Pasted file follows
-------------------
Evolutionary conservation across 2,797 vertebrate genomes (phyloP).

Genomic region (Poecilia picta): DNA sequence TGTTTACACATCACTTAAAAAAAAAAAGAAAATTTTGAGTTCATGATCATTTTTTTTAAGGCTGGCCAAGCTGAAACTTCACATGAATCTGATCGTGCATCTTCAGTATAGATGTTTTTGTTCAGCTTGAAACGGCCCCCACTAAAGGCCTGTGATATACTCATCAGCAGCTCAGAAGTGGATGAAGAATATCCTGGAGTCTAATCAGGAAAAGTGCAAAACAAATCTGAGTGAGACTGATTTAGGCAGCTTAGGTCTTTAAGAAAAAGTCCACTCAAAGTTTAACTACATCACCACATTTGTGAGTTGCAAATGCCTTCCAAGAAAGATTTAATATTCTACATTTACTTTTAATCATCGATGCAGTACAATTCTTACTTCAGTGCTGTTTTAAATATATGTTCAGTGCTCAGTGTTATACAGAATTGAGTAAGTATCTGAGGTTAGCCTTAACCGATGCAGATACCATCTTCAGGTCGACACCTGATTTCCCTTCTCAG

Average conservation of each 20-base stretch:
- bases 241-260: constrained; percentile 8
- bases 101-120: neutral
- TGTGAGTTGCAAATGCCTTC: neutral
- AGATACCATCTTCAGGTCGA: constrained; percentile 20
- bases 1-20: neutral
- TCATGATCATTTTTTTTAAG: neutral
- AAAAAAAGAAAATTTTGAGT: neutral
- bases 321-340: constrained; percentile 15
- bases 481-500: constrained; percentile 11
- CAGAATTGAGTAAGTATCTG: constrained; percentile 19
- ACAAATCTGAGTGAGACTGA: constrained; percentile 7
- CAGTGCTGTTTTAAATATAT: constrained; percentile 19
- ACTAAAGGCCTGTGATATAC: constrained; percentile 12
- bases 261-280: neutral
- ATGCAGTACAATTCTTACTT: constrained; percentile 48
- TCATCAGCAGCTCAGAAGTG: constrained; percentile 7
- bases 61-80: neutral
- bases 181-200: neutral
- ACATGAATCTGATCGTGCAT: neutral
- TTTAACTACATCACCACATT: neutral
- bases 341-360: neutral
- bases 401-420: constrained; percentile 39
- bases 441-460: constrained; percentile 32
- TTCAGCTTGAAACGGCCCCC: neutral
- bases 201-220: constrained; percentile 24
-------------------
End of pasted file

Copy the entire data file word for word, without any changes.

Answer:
Evolutionary conservation across 2,797 vertebrate genomes (phyloP).

Genomic region (Poecilia picta): DNA sequence TGTTTACACATCACTTAAAAAAAAAAAGAAAATTTTGAGTTCATGATCATTTTTTTTAAGGCTGGCCAAGCTGAAACTTCACATGAATCTGATCGTGCATCTTCAGTATAGATGTTTTTGTTCAGCTTGAAACGGCCCCCACTAAAGGCCTGTGATATACTCATCAGCAGCTCAGAAGTGGATGAAGAATATCCTGGAGTCTAATCAGGAAAAGTGCAAAACAAATCTGAGTGAGACTGATTTAGGCAGCTTAGGTCTTTAAGAAAAAGTCCACTCAAAGTTTAACTACATCACCACATTTGTGAGTTGCAAATGCCTTCCAAGAAAGATTTAATATTCTACATTTACTTTTAATCATCGATGCAGTACAATTCTTACTTCAGTGCTGTTTTAAATATATGTTCAGTGCTCAGTGTTATACAGAATTGAGTAAGTATCTGAGGTTAGCCTTAACCGATGCAGATACCATCTTCAGGTCGACACCTGATTTCCCTTCTCAG

Average conservation of each 20-base stretch:
- bases 241-260: constrained; percentile 8
- bases 101-120: neutral
- TGTGAGTTGCAAATGCCTTC: neutral
- AGATACCATCTTCAGGTCGA: constrained; percentile 20
- bases 1-20: neutral
- TCATGATCATTTTTTTTAAG: neutral
- AAAAAAAGAAAATTTTGAGT: neutral
- bases 321-340: constrained; percentile 15
- bases 481-500: constrained; percentile 11
- CAGAATTGAGTAAGTATCTG: constrained; percentile 19
- ACAAATCTGAGTGAGACTGA: constrained; percentile 7
- CAGTGCTGTTTTAAATATAT: constrained; percentile 19
- ACTAAAGGCCTGTGATATAC: constrained; percentile 12
- bases 261-280: neutral
- ATGCAGTACAATTCTTACTT: constrained; percentile 48
- TCATCAGCAGCTCAGAAGTG: constrained; percentile 7
- bases 61-80: neutral
- bases 181-200: neutral
- ACATGAATCTGATCGTGCAT: neutral
- TTTAACTACATCACCACATT: neutral
- bases 341-360: neutral
- bases 401-420: constrained; percentile 39
- bases 441-460: constrained; percentile 32
- TTCAGCTTGAAACGGCCCCC: neutral
- bases 201-220: constrained; percentile 24